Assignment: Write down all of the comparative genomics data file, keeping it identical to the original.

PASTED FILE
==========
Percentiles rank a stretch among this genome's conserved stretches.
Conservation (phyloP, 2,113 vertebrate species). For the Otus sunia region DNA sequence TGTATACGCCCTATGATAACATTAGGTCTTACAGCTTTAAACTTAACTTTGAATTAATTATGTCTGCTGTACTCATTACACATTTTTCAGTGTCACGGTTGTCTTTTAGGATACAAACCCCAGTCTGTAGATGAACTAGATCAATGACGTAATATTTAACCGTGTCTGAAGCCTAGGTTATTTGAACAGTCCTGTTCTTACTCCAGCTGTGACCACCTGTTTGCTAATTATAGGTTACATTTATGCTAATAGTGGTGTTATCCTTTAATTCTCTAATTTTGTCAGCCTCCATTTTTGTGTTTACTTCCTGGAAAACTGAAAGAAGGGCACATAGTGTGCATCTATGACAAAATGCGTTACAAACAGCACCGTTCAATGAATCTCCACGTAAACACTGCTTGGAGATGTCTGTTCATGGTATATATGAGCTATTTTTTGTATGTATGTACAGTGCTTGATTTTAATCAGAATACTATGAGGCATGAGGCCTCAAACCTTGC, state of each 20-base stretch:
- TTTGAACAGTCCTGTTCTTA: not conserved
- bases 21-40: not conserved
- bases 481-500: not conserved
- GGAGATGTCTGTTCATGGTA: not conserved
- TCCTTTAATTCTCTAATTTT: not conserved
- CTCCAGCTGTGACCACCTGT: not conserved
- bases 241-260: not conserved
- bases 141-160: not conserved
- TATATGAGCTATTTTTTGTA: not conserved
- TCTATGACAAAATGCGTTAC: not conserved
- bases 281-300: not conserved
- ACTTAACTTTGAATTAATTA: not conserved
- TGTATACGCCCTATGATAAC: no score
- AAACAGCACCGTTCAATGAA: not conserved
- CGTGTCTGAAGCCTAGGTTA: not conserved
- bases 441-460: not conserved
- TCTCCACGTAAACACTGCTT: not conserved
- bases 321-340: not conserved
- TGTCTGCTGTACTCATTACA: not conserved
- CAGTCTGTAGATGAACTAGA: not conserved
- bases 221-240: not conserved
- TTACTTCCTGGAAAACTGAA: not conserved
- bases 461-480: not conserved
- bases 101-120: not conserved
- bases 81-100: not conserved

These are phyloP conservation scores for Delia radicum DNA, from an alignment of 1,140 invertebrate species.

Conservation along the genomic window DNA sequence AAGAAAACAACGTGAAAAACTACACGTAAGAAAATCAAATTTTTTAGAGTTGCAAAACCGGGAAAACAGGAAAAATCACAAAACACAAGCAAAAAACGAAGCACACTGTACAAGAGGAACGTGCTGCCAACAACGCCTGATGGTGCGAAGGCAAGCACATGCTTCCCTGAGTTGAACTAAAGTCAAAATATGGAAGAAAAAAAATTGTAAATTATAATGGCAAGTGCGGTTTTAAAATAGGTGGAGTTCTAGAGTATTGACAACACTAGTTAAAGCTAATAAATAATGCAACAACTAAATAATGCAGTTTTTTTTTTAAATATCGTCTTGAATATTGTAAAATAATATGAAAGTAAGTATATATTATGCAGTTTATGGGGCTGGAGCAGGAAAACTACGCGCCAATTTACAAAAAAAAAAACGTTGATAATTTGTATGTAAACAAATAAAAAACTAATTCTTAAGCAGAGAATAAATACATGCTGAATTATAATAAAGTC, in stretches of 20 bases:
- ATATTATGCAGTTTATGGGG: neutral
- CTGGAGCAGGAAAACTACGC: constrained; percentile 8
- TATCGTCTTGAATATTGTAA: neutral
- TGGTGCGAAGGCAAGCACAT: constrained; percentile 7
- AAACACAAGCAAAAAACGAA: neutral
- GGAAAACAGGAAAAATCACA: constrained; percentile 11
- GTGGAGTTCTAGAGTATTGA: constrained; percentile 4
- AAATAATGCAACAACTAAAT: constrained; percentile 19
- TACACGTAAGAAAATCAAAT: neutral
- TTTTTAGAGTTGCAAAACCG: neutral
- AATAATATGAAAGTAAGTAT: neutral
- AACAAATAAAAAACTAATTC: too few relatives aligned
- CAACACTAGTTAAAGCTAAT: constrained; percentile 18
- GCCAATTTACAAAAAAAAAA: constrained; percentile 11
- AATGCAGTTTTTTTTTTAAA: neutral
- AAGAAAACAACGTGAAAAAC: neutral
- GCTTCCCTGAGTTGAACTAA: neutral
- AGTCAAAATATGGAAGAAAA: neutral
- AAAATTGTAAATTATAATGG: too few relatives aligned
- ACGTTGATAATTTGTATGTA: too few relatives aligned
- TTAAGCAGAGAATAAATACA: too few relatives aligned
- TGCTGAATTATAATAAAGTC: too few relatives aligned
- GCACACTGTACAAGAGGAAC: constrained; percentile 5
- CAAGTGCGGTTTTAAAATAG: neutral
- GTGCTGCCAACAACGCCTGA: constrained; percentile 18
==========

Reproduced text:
Percentiles rank a stretch among this genome's conserved stretches.
Conservation (phyloP, 2,113 vertebrate species). For the Otus sunia region DNA sequence TGTATACGCCCTATGATAACATTAGGTCTTACAGCTTTAAACTTAACTTTGAATTAATTATGTCTGCTGTACTCATTACACATTTTTCAGTGTCACGGTTGTCTTTTAGGATACAAACCCCAGTCTGTAGATGAACTAGATCAATGACGTAATATTTAACCGTGTCTGAAGCCTAGGTTATTTGAACAGTCCTGTTCTTACTCCAGCTGTGACCACCTGTTTGCTAATTATAGGTTACATTTATGCTAATAGTGGTGTTATCCTTTAATTCTCTAATTTTGTCAGCCTCCATTTTTGTGTTTACTTCCTGGAAAACTGAAAGAAGGGCACATAGTGTGCATCTATGACAAAATGCGTTACAAACAGCACCGTTCAATGAATCTCCACGTAAACACTGCTTGGAGATGTCTGTTCATGGTATATATGAGCTATTTTTTGTATGTATGTACAGTGCTTGATTTTAATCAGAATACTATGAGGCATGAGGCCTCAAACCTTGC, state of each 20-base stretch:
- TTTGAACAGTCCTGTTCTTA: not conserved
- bases 21-40: not conserved
- bases 481-500: not conserved
- GGAGATGTCTGTTCATGGTA: not conserved
- TCCTTTAATTCTCTAATTTT: not conserved
- CTCCAGCTGTGACCACCTGT: not conserved
- bases 241-260: not conserved
- bases 141-160: not conserved
- TATATGAGCTATTTTTTGTA: not conserved
- TCTATGACAAAATGCGTTAC: not conserved
- bases 281-300: not conserved
- ACTTAACTTTGAATTAATTA: not conserved
- TGTATACGCCCTATGATAAC: no score
- AAACAGCACCGTTCAATGAA: not conserved
- CGTGTCTGAAGCCTAGGTTA: not conserved
- bases 441-460: not conserved
- TCTCCACGTAAACACTGCTT: not conserved
- bases 321-340: not conserved
- TGTCTGCTGTACTCATTACA: not conserved
- CAGTCTGTAGATGAACTAGA: not conserved
- bases 221-240: not conserved
- TTACTTCCTGGAAAACTGAA: not conserved
- bases 461-480: not conserved
- bases 101-120: not conserved
- bases 81-100: not conserved

These are phyloP conservation scores for Delia radicum DNA, from an alignment of 1,140 invertebrate species.

Conservation along the genomic window DNA sequence AAGAAAACAACGTGAAAAACTACACGTAAGAAAATCAAATTTTTTAGAGTTGCAAAACCGGGAAAACAGGAAAAATCACAAAACACAAGCAAAAAACGAAGCACACTGTACAAGAGGAACGTGCTGCCAACAACGCCTGATGGTGCGAAGGCAAGCACATGCTTCCCTGAGTTGAACTAAAGTCAAAATATGGAAGAAAAAAAATTGTAAATTATAATGGCAAGTGCGGTTTTAAAATAGGTGGAGTTCTAGAGTATTGACAACACTAGTTAAAGCTAATAAATAATGCAACAACTAAATAATGCAGTTTTTTTTTTAAATATCGTCTTGAATATTGTAAAATAATATGAAAGTAAGTATATATTATGCAGTTTATGGGGCTGGAGCAGGAAAACTACGCGCCAATTTACAAAAAAAAAAACGTTGATAATTTGTATGTAAACAAATAAAAAACTAATTCTTAAGCAGAGAATAAATACATGCTGAATTATAATAAAGTC, in stretches of 20 bases:
- ATATTATGCAGTTTATGGGG: neutral
- CTGGAGCAGGAAAACTACGC: constrained; percentile 8
- TATCGTCTTGAATATTGTAA: neutral
- TGGTGCGAAGGCAAGCACAT: constrained; percentile 7
- AAACACAAGCAAAAAACGAA: neutral
- GGAAAACAGGAAAAATCACA: constrained; percentile 11
- GTGGAGTTCTAGAGTATTGA: constrained; percentile 4
- AAATAATGCAACAACTAAAT: constrained; percentile 19
- TACACGTAAGAAAATCAAAT: neutral
- TTTTTAGAGTTGCAAAACCG: neutral
- AATAATATGAAAGTAAGTAT: neutral
- AACAAATAAAAAACTAATTC: too few relatives aligned
- CAACACTAGTTAAAGCTAAT: constrained; percentile 18
- GCCAATTTACAAAAAAAAAA: constrained; percentile 11
- AATGCAGTTTTTTTTTTAAA: neutral
- AAGAAAACAACGTGAAAAAC: neutral
- GCTTCCCTGAGTTGAACTAA: neutral
- AGTCAAAATATGGAAGAAAA: neutral
- AAAATTGTAAATTATAATGG: too few relatives aligned
- ACGTTGATAATTTGTATGTA: too few relatives aligned
- TTAAGCAGAGAATAAATACA: too few relatives aligned
- TGCTGAATTATAATAAAGTC: too few relatives aligned
- GCACACTGTACAAGAGGAAC: constrained; percentile 5
- CAAGTGCGGTTTTAAAATAG: neutral
- GTGCTGCCAACAACGCCTGA: constrained; percentile 18